Plundered Nations?: Successes and Failures in Natural Resource Extraction

Overview

The study of natural resource extraction in resource-rich countries often shows that plunder, rather than prosperity, has become the norm. Management of natural resources differs widely in every state; a close examination of the decision making chains in various states highlights the key principles that need to be followed to avoid distortion and dependence.

This book consists of eight case studies investigating the political economy of the decision chain, revealing where ...

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Overview

The study of natural resource extraction in resource-rich countries often shows that plunder, rather than prosperity, has become the norm. Management of natural resources differs widely in every state; a close examination of the decision making chains in various states highlights the key principles that need to be followed to avoid distortion and dependence.

This book consists of eight case studies investigating the political economy of the decision chain, revealing where various states have met with success, or failed disastrously. This original research provides a unique insight into how different countries have handled their resource extraction.

This book is essential reading for students, researchers and policy makers working across development economics and natural resource economics.

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Product Details

  • ISBN-13: 9780230290228
  • Publisher: Palgrave Macmillan
  • Publication date: 10/11/2011
  • Pages: 376
  • Sales rank: 1,486,967
  • Product dimensions: 5.50 (w) x 8.40 (h) x 1.00 (d)

Meet the Author

PAUL COLLIER CBE is Professor of Economics and Director of the Centre for the Study of African Economies, Oxford University. He has been Director of the Research Development Department of the World Bank and is also a Professeur invité at CERDI, Université d’Auverge, and at Paris 1. He is currently Advisor to the Strategy and Policy Department of the IMF, advisor to the Africa Region of the World Bank; and he has advised the British Government on its recent White Paper on economic development policy. He has been writing a monthly column for the Independent, and also writes for the New York Times, the Financial Times, the Wall Street Journal, and the Washington Post. His research covers the causes and consequences of civil war; the effects of aid and the problems of democracy in low-income and natural-resources rich societies.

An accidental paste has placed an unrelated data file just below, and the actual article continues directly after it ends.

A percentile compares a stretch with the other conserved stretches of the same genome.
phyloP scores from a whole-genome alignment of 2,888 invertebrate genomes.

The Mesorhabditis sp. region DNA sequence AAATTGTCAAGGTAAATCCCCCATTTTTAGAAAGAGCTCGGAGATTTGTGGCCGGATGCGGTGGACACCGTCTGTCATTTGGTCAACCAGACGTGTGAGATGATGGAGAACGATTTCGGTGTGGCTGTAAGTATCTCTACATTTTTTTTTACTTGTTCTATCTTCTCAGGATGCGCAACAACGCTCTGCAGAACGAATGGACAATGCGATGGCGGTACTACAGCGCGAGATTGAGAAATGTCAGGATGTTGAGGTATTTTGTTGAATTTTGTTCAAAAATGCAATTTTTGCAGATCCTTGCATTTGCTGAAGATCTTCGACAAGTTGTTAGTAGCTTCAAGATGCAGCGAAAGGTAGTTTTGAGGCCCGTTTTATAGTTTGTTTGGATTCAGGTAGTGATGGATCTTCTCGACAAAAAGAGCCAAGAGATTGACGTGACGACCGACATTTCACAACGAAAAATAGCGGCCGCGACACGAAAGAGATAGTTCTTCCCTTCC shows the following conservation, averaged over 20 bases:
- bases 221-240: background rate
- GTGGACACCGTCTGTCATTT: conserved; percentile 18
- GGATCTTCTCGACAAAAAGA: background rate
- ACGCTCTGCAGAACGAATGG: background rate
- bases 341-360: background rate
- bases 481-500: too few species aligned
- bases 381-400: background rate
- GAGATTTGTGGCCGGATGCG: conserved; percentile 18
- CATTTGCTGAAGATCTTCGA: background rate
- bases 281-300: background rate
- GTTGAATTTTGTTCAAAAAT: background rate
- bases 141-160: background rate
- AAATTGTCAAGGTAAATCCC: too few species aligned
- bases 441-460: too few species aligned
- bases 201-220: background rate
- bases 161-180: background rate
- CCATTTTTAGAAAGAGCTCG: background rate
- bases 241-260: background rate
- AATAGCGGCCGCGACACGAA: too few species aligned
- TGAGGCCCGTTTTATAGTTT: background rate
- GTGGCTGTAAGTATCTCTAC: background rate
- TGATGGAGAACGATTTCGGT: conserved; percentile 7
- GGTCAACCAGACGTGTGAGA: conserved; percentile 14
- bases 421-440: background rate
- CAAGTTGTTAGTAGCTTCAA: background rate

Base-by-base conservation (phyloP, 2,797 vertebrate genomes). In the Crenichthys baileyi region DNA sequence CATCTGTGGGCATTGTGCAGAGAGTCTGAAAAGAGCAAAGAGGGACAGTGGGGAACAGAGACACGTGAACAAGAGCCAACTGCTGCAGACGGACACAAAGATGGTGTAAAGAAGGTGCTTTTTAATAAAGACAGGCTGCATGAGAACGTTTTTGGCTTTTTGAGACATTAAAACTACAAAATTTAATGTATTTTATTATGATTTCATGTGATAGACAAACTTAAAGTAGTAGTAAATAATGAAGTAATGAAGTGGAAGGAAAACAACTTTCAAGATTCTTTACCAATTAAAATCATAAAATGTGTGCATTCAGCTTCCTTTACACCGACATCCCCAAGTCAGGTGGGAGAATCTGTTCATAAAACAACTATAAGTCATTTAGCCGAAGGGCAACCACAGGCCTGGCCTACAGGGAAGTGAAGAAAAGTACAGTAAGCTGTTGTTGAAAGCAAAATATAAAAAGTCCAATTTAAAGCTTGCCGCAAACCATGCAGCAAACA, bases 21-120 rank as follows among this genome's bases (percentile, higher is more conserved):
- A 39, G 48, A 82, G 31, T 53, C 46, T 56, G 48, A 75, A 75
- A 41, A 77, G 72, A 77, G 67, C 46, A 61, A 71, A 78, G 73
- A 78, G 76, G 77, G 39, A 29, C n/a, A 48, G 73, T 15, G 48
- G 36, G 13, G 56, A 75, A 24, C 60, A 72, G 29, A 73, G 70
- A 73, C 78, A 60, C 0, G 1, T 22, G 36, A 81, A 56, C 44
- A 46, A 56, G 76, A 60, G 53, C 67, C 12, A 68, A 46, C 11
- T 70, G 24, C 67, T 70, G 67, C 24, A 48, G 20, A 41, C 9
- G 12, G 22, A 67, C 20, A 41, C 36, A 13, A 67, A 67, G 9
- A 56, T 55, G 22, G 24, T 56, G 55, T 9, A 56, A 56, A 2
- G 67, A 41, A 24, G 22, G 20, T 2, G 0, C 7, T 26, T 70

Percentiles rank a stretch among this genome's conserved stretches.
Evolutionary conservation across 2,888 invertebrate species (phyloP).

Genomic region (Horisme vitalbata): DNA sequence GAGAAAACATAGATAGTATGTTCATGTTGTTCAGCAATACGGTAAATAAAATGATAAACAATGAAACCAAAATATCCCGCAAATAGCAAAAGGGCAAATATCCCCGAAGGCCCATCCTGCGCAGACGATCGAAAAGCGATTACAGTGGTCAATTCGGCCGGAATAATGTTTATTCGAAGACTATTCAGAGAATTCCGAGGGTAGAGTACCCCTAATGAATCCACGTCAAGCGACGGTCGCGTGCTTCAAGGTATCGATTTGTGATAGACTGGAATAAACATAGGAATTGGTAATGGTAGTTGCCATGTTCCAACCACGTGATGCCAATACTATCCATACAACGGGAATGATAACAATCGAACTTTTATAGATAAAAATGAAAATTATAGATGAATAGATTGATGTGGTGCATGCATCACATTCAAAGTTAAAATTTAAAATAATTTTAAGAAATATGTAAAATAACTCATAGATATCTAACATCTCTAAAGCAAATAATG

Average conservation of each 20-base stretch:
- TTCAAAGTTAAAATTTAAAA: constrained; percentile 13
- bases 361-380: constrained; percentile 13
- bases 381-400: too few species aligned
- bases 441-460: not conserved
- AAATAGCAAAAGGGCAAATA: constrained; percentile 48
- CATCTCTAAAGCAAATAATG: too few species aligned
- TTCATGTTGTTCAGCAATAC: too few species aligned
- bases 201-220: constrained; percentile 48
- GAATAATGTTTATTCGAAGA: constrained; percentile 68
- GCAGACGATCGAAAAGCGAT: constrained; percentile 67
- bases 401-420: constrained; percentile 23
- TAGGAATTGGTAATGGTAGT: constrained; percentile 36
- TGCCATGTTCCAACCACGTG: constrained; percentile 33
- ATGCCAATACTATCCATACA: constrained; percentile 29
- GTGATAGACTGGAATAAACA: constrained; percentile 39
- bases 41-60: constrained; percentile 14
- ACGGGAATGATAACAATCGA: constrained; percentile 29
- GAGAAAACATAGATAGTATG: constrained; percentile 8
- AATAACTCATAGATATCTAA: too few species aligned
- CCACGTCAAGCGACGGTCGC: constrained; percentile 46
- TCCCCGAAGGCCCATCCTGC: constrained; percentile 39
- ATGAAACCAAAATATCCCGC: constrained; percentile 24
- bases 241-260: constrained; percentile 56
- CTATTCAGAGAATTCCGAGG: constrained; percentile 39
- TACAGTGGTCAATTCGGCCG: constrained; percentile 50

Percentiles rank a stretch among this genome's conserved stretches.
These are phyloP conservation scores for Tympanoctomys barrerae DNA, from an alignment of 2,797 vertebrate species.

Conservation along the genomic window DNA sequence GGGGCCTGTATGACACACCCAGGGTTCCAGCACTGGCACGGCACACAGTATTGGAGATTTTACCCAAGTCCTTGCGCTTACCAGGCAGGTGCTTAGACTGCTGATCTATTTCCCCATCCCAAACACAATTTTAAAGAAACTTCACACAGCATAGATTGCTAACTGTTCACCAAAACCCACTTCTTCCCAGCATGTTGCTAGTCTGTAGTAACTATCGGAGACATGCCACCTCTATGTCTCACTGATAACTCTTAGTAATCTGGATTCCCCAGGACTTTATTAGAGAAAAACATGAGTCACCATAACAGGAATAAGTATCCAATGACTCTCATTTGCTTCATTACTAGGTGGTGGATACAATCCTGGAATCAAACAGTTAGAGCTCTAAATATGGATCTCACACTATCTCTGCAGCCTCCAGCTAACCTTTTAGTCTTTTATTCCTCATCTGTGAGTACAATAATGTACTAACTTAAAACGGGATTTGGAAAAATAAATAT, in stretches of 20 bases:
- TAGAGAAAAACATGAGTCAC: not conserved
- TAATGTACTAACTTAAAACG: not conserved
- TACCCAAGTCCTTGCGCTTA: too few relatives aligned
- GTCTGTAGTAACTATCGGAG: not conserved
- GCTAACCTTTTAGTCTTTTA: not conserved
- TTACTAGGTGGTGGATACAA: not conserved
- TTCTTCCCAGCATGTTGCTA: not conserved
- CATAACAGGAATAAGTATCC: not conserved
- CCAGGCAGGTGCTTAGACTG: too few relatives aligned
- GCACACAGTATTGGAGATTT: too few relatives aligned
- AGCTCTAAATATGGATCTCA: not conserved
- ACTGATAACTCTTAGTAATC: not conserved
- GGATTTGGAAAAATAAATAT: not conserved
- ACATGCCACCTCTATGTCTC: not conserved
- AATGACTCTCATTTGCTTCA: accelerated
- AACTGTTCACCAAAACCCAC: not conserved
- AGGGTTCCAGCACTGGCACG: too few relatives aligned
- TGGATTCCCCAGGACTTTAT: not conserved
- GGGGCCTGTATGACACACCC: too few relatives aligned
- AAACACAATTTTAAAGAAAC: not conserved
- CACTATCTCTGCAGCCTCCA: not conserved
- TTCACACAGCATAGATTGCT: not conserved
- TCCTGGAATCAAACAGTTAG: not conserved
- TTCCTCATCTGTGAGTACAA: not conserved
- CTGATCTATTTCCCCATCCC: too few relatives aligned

ANTHONY J. VENABLES CBE is Professor of Economics at the University of Oxford where he also directs the Oxford Centre for the Analysis of Resource Rich Economies. He is a Fellow of the British Academy and of the Econometric Society and has previously worked as Chief Economist at the UK Department for International Development, Professor at the London School of Economics, and advisor to the UK Treasury. He has published extensively in the areas of international trade and spatial economics, including work on trade and imperfect competition, economic integration, multinational firms, and economic geography.

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Table of Contents

Key decisions for resource management: principles and practise; P.Collier& A.J.Venables
Governance and oil revenues in Cameroon; B.Gauthier& A.Zeufack
Missed opportunities: copper extraction in Zambia; C.Adam& M.Simpasa
Oil and plunder in Nigeria; O.Ajakaiye, P.Collier& A.Ekpo
Learning from failure: copper in Chile; R.Fuentes
Oil in Iran: dependence, distortions and distribution; M.Karshenas& A.Malik
The contest for control: oil and gas management in Russia; V.Kryukov, A.Tokarev& S.Yenikeyeff
Public prudence and private profligacy: Kazakhstan 2000-2008; A.Esanov& K.Kuralbayeva
The developmental state: Malaysia; Z.A.Yusof

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